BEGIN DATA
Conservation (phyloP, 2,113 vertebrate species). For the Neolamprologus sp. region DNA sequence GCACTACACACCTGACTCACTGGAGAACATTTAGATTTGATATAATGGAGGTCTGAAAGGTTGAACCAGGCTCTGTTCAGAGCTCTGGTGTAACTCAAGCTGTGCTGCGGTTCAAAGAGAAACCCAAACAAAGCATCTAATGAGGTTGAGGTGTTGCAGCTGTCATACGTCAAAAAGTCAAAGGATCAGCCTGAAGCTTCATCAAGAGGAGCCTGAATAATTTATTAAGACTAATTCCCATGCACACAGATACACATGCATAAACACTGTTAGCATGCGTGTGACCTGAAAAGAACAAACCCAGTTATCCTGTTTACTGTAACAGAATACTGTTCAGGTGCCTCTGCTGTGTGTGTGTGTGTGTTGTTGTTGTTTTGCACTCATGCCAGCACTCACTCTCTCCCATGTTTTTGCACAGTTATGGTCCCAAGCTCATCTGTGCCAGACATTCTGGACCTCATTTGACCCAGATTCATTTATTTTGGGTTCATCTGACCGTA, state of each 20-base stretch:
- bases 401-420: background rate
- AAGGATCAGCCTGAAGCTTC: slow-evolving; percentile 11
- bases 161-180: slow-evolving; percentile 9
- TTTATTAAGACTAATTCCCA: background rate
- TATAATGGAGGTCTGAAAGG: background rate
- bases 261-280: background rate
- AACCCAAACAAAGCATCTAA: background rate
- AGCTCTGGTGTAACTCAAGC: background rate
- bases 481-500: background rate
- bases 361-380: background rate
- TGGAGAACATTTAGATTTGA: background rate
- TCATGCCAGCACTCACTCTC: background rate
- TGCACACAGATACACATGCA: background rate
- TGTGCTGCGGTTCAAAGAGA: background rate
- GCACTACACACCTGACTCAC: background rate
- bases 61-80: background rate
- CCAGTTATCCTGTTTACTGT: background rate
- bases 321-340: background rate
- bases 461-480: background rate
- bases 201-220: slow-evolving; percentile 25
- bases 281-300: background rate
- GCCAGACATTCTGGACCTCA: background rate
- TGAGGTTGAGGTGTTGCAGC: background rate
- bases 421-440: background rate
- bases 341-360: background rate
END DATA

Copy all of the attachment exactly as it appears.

Conservation (phyloP, 2,113 vertebrate species). For the Neolamprologus sp. region DNA sequence GCACTACACACCTGACTCACTGGAGAACATTTAGATTTGATATAATGGAGGTCTGAAAGGTTGAACCAGGCTCTGTTCAGAGCTCTGGTGTAACTCAAGCTGTGCTGCGGTTCAAAGAGAAACCCAAACAAAGCATCTAATGAGGTTGAGGTGTTGCAGCTGTCATACGTCAAAAAGTCAAAGGATCAGCCTGAAGCTTCATCAAGAGGAGCCTGAATAATTTATTAAGACTAATTCCCATGCACACAGATACACATGCATAAACACTGTTAGCATGCGTGTGACCTGAAAAGAACAAACCCAGTTATCCTGTTTACTGTAACAGAATACTGTTCAGGTGCCTCTGCTGTGTGTGTGTGTGTGTTGTTGTTGTTTTGCACTCATGCCAGCACTCACTCTCTCCCATGTTTTTGCACAGTTATGGTCCCAAGCTCATCTGTGCCAGACATTCTGGACCTCATTTGACCCAGATTCATTTATTTTGGGTTCATCTGACCGTA, state of each 20-base stretch:
- bases 401-420: background rate
- AAGGATCAGCCTGAAGCTTC: slow-evolving; percentile 11
- bases 161-180: slow-evolving; percentile 9
- TTTATTAAGACTAATTCCCA: background rate
- TATAATGGAGGTCTGAAAGG: background rate
- bases 261-280: background rate
- AACCCAAACAAAGCATCTAA: background rate
- AGCTCTGGTGTAACTCAAGC: background rate
- bases 481-500: background rate
- bases 361-380: background rate
- TGGAGAACATTTAGATTTGA: background rate
- TCATGCCAGCACTCACTCTC: background rate
- TGCACACAGATACACATGCA: background rate
- TGTGCTGCGGTTCAAAGAGA: background rate
- GCACTACACACCTGACTCAC: background rate
- bases 61-80: background rate
- CCAGTTATCCTGTTTACTGT: background rate
- bases 321-340: background rate
- bases 461-480: background rate
- bases 201-220: slow-evolving; percentile 25
- bases 281-300: background rate
- GCCAGACATTCTGGACCTCA: background rate
- TGAGGTTGAGGTGTTGCAGC: background rate
- bases 421-440: background rate
- bases 341-360: background rate